Call To Die

Then [Jesus] said to them all, "If anyone wants to come with Me, he must deny himself, take up his cross daily, and follow Me. For whoever wants to save his life will lose it, but whoever loses his life because of Me will save it. (Luke 9:23-24, HCSB)

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Follower of Christ, husband of Abby, member of Kosmosdale Baptist Church, and tutor/staff member at Sayers Classical Academy.

Monday, April 13, 2009

Interesting Interview: Bart Ehrman on the Colbert Report (April 9, 2009)

Bart Ehrman, a vigorous and well known opponent of biblical Christianity who has written books such as Misquoting Jesus: The story behind who changed the Bible and why, God's Problem [how the Bible fails to answer our most important question- why we suffer], and now Jesus Interrupted: Revealing the hidden contradictions in the Bible (and why we don't know about them), was interviewed last week on Comedy Central's Colbert Report. You can watch the interview below:

The Colbert ReportMon - Thurs 11:30pm / 10:30c
Bart Ehrman
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An interesting charge that Ehrman makes at least twice in the interview is that Matthew, Mark, and Luke do not view Jesus as divine- that the deity of Christ (which Ehrman admits is clearly taught in John) is a later development within Christianity. But, although this idea is commonly put forth in academic circles, it is obviously false. Because it is common knowledge among scholars (both liberal and conservative) that the earliest written New Testament documents were Paul's epistles. And Paul demonstrates the highest Christology in a number of ways- one of the most striking of which is that he quotes and alludes to Old Testament texts that refer to the divine name ('YHWH') and applies these texts to the Lord Jesus (for a list of such texts in Paul's 'undisputed' epistles, and a further explanation, see "Paul's Christology of Divine Identity" by Richard Bauckham HERE). Now, it is unthinkable, given everything that we know about early church history, that Matthew, Mark, and Luke were ignorant of Paul's theology when they wrote their gospel accounts (Luke even presents himself as a traveling companion of Paul in the book of Acts). So Ehrman's idea that they presented a Christ who is not divine and that the deity of Christ was a later development is not supported by the historical evidence.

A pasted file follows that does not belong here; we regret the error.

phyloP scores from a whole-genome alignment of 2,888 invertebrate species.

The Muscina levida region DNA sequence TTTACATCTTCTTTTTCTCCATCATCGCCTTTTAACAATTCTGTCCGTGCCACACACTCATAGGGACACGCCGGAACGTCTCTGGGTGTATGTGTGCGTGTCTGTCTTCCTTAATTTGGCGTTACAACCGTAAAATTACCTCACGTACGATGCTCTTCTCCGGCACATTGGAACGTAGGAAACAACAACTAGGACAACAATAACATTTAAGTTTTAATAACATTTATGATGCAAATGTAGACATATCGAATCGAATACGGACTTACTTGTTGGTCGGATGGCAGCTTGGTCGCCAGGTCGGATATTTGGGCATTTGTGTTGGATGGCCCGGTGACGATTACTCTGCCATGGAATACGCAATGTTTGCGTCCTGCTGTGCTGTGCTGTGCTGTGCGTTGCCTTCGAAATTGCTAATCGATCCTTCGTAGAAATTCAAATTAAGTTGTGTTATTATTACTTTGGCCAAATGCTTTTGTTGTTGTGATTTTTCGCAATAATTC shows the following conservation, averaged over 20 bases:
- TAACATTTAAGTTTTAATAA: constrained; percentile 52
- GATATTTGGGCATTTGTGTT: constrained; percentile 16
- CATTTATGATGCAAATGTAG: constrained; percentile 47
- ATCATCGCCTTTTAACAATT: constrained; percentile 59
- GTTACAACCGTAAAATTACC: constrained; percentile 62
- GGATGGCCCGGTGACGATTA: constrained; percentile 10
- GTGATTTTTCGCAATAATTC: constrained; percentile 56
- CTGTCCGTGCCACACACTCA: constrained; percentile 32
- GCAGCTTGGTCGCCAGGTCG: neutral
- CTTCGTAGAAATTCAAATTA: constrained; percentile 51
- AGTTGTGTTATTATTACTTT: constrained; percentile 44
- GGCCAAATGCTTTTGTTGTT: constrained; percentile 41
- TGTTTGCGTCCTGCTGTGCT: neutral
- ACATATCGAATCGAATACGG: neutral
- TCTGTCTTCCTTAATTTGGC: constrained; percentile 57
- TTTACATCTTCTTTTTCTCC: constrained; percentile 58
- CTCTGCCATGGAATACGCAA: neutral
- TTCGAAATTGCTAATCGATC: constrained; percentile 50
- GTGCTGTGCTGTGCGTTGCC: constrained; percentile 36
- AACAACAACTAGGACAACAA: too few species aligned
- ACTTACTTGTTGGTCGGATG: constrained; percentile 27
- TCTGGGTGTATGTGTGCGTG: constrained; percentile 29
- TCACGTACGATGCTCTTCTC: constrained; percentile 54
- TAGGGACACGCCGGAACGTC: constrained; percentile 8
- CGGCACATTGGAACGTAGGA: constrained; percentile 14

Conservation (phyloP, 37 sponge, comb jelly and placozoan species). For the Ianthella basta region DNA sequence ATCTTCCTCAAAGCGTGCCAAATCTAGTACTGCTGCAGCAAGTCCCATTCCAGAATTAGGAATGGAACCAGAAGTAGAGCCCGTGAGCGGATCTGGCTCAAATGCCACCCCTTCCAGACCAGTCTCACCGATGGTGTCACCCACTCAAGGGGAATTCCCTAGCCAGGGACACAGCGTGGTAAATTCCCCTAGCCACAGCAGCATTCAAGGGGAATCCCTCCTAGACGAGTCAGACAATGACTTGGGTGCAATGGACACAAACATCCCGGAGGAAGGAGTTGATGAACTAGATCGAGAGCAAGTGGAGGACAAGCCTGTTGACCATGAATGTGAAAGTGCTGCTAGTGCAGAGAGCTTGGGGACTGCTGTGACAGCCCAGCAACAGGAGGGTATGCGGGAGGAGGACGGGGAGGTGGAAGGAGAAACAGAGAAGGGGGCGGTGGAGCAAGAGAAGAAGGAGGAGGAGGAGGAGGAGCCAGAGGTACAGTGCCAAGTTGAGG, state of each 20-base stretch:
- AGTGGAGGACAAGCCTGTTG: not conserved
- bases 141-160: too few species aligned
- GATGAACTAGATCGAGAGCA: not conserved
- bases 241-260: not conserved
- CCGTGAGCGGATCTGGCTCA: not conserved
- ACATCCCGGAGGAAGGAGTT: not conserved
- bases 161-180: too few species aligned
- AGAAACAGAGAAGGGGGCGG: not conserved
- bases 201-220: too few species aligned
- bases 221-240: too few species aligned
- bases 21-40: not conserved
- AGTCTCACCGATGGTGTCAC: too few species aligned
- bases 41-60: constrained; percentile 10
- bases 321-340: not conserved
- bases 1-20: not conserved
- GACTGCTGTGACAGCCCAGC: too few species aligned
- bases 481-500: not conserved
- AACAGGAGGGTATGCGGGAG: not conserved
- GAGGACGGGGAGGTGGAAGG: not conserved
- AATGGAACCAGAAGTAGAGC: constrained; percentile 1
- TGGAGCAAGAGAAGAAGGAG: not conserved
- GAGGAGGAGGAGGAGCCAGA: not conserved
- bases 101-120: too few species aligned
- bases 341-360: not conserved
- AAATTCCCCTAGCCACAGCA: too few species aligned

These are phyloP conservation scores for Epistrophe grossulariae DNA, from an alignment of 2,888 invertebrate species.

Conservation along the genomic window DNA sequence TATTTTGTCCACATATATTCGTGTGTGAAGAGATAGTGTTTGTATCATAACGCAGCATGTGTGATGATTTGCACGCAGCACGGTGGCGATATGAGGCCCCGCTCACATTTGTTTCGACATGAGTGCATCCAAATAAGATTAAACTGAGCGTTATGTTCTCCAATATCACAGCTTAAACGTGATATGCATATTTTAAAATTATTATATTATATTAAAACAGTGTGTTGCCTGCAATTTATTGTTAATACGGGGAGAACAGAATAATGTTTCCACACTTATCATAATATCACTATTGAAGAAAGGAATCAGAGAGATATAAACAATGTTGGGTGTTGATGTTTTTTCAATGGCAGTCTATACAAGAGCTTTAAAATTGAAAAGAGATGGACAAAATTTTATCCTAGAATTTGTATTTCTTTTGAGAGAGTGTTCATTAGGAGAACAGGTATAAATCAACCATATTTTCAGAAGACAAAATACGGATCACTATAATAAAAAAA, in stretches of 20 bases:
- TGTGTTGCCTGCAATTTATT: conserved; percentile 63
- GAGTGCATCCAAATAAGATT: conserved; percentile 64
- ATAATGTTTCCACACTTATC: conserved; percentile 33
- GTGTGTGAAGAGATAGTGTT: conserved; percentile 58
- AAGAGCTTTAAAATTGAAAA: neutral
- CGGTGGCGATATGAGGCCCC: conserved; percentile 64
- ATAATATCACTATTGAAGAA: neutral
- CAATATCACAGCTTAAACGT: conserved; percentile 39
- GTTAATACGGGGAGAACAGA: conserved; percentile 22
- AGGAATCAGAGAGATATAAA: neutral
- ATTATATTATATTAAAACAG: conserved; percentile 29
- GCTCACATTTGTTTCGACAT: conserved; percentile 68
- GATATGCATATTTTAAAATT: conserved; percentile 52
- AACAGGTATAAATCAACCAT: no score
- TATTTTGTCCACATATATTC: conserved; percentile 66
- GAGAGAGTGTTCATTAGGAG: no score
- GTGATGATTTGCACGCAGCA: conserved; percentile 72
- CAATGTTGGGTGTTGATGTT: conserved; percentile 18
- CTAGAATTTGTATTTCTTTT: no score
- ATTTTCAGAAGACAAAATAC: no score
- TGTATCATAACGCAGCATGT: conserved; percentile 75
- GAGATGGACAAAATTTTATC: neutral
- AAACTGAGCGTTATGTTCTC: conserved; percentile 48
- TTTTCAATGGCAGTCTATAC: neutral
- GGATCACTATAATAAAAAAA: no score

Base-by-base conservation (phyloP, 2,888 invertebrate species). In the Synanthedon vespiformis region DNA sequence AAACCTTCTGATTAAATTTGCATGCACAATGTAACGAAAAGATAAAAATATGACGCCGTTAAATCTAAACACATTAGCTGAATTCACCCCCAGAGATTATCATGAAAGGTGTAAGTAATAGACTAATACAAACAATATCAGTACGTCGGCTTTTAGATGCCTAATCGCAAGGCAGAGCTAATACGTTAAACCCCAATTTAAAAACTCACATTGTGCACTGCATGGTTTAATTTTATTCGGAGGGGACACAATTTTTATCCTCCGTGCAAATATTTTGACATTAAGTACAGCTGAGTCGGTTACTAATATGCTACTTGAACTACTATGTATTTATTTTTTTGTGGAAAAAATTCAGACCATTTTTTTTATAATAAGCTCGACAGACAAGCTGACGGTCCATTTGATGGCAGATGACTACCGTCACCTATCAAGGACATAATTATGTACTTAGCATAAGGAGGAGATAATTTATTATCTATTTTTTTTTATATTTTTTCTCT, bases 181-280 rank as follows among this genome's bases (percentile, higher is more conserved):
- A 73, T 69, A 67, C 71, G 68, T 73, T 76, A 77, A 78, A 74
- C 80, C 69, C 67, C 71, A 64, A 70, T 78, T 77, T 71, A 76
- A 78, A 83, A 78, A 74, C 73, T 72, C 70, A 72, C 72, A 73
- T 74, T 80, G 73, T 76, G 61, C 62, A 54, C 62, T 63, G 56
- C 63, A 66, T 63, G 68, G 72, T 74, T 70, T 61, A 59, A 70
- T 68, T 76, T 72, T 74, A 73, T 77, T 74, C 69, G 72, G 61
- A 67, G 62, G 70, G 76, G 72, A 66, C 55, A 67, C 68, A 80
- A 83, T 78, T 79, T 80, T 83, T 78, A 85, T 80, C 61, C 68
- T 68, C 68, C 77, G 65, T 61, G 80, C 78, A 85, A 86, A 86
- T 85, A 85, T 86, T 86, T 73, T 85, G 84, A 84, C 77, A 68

But Ehrman's charge that Matthew, Mark, and Luke do not view Jesus as divine is also seen as false from a careful study of these gospel accounts themselves. For, as Simon Gathercole writes in his 2006 book, The Pre-Existent Son: Recovering the Christologies of Matthew, Mark and Luke, the authors of the synoptic gospels clearly (in the "I have come" and "the Son of Man came" statements) present Christ as coming into this world from the heavenly realm on a mission. So before He was born of a virgin (as Matthew and Luke explicitly affirm) Christ existed in heaven. The only heavenly beings that we can expect to find in the gospel accounts, from a reading of the Old Testament and a study of second temple Judaism, are God and His angels. That Christ is exalted above the angelic beings is also seen in the synoptic gospels, and so He can only have been thought of as divine.

So, in conclusion, Ehrman should not only repent before the Word of God, but he should also acquaint himself with recent Christological scholarship.

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